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Shhhh… You hear that? Listen closely…. Yeah, that’s the sound of people bouncing from your site at an alarming rate. And a high bounce rate is exactly what you don’t want to happen.
Just to clarify — Google Analytics defines bounce rate as the measurement of visit quality. A high bounce rate can mean your site entrance to your website isn’t relevant to your visitors and is based only on visits that start and end with that page. This is not to be confused with exit rate, which is the percentage of page views, with a particular page being the last of their session.
Everybody likes to think their website pages are the best. But the truth is – bounces happen far more often than you think. And if you are a business owner or manager, it’s your job to uncover the problems that cause people to leave your website so quickly. It could simply be that you don’t carry the product they were looking for, the content they clicked on wasn’t what they expected or maybe your site didn’t render correctly in their browser.
Each of those aspects are equally important in keeping visitors on your site. To become more proactive in reducing your bounce rate percentages, follow these simple tips:
1. Make sure your site can be viewed across multiple browsers
OK, I’ve always been a bit old school, using the standby Internet Explorer most of the time. More recently I’ve crossed over the Chrome, but don’t forget Safari and Firefox! My point is you never know who is using what browser when they visit your website. So, make sure it is compatible with all of them! There are tools (and some are free!) to help — like Browser Sandbox and Netrenderer. Do some research to find the best one for your company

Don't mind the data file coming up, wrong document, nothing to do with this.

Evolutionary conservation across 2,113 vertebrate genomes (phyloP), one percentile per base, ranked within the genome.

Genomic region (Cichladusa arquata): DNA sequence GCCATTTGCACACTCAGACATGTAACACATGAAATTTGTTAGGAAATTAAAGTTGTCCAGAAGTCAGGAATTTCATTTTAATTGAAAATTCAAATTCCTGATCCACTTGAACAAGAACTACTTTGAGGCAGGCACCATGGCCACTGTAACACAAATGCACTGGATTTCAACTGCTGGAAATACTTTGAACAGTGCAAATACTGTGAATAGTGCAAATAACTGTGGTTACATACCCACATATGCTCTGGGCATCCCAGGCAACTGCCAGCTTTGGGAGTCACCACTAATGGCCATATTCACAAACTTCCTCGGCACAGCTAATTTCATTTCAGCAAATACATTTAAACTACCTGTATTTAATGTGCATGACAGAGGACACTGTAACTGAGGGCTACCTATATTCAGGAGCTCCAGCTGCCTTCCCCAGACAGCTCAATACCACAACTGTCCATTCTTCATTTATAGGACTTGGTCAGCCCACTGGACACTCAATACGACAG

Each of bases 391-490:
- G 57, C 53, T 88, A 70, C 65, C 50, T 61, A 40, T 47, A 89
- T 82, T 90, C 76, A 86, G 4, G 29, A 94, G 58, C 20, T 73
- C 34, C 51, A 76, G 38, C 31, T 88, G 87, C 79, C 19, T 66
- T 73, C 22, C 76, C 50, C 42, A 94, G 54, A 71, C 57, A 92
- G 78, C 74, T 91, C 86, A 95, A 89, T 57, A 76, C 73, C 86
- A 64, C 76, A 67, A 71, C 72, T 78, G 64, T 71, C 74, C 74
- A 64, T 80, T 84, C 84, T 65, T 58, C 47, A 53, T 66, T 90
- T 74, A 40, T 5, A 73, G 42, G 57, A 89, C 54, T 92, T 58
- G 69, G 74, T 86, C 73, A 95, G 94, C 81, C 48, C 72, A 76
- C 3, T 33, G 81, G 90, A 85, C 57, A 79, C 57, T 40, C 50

2. Build your site to be responsive
I can’t stress the importance of a responsive site – one that will also render correctly on a mobile device. Here are some stats to back up my statement:
- 56 percent of American adults have a smartphone and 34 percent of American adults own a tablet (and these numbers are growing rapidly)
- 28 percent of Internet usage comes from mobile phones, and 46% of consumers are unlikely to return to your site if it didn’t work properly
- According to Google, 63 percent of US smartphone owners made purchases on their smartphones at least monthly, with 20 percent saying they made daily purchases.
Get the drift?
3. Freshen up your content
Was the last blog or news item on your site from July… of 2005? You might LOL at that, but this happens more than you think. Obviously your content is very outdated and not in a format that is pleasing to today’s web viewer’s eye. In this age of content marketing, you must make sure you add features like blogs to your site that are actionable, valuable and relevant to your core readers. Take some time to discover the pages on your site that already get the most traffic — and update those pages first and perhaps even create other valuable content based around those topics.
4. Identify and compare the high and low bounce pages
This is pretty straightforward. First, you might want to find what the standard bounce rate is for your specific industry and assess the performance of your web pages against those numbers. From there, you can approach your own site more strategically.
You could find calls to action on a page gives people the wrong impression or maybe the actual content wasn’t what they expected, either. These things can easily prompt your user to hit the back button.
5. Please don’t use pop-ups or links that distract
Can I be frank for a moment – nothing is worse than an ad popping up just as I start reading a really good article. Oh wait – I don’t know if it’s good because the pop-up is covering it!
Along those same lines, nothing invites your visitors to bid adios to your site like an external link. Sure, some are unavoidable, especially if you are giving attribution to an author. But use them wisely – and sparingly.
6. Evaluate your keyword strategy
We all know Google likes to keep us on our toes, constantly changing search algorithms on us. But it goes to show how crucial it is to audit your own site’s keywords to see which are popular and which are not. As time passes, people change their search habits, therefore keywords should evolve, as well. It’s recommended to do this every six months to keep keywords current and bounce rates down.
Your website is your 24/7 business card to the world. Don’t miss opportunities by just letting it complacently sit in cyberspace. Actively following these steps will ensure your site gets the attention it deserves – with much less bounce!